The former Irish president, serving as a U.N. special envoy for the Great Lakes region of Africa, said she was encouraged by word the M23 rebel group may hold peace talks with the government of the Democratic Republic of Congo.
M23 are suspected of committing war crimes during their rebel campaign. A U.N. report in March said the rebel movement had stepped up its fighting in response to the deployment of a special peacekeeping brigade that's sanctioned to take offensive measures to ensure DRC stability.
Robinson said M23 and DRC talks could get under way "soon" in Uganda. Robinson, in a statement issued by her spokesman's office, said a political solution was needed to end the fighting.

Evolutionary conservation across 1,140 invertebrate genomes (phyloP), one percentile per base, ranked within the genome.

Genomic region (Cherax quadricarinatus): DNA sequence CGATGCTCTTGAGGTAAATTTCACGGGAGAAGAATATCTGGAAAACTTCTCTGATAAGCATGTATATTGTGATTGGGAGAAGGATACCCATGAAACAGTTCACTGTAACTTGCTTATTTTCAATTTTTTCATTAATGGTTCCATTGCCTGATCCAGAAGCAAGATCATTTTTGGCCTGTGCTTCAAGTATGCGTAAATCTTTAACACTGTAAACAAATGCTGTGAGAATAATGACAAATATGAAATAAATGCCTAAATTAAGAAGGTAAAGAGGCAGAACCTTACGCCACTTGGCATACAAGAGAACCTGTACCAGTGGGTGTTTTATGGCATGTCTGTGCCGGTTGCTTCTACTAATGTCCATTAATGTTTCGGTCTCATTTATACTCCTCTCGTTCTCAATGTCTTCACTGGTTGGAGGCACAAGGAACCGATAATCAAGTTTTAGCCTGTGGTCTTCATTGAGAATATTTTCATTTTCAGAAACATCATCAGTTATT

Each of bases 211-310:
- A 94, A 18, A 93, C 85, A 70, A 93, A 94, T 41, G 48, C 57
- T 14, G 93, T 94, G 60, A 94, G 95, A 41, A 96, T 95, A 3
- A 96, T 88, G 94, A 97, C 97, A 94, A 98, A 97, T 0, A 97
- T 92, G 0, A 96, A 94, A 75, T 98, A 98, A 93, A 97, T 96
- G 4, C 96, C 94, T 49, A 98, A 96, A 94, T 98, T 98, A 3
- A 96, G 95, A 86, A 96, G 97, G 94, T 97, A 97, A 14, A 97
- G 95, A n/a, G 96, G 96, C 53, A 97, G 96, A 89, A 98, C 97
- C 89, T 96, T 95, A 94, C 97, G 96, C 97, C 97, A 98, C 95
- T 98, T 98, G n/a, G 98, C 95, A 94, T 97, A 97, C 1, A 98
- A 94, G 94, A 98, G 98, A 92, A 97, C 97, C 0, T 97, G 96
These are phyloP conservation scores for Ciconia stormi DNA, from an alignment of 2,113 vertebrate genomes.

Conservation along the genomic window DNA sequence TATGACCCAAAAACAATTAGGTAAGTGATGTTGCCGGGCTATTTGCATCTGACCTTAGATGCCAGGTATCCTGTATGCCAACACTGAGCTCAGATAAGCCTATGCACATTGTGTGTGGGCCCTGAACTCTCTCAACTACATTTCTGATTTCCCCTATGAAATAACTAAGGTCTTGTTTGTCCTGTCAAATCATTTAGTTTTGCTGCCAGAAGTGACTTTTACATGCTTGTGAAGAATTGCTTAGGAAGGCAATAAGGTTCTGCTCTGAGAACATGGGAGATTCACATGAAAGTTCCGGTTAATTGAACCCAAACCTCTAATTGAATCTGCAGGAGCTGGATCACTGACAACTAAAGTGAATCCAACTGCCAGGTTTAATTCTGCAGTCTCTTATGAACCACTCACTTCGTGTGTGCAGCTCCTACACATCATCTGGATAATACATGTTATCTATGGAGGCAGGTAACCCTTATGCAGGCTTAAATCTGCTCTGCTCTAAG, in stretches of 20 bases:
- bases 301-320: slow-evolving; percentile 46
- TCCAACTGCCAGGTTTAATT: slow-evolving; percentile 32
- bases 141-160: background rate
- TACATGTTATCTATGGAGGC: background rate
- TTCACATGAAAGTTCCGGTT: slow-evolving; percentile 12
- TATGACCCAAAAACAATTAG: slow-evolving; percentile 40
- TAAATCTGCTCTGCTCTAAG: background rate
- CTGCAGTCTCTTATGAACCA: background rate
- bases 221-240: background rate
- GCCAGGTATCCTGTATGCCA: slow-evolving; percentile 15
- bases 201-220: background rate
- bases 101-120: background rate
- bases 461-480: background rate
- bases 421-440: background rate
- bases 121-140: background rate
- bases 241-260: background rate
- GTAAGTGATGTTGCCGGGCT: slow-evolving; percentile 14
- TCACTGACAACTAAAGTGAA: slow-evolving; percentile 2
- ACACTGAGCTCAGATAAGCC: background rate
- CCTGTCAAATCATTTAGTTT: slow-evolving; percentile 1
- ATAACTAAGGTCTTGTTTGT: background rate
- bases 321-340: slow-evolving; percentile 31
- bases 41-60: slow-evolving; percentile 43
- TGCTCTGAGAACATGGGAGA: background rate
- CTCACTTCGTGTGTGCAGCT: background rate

"She urges both sides to engage in earnest in their discussions in order to resolve all outstanding issues in the negotiations and to move toward the normalization of the situation in the eastern DRC," she said in a statement Saturday.
The United Nations estimates more than 130,000 people are displaced by fighting that began in April 2012. Some 43,000 others have fled to neighboring countries.
Jordana Brewster on Paul Walker: 'He was an enormous presence in my life'
Exploding whale video goes viral on Internet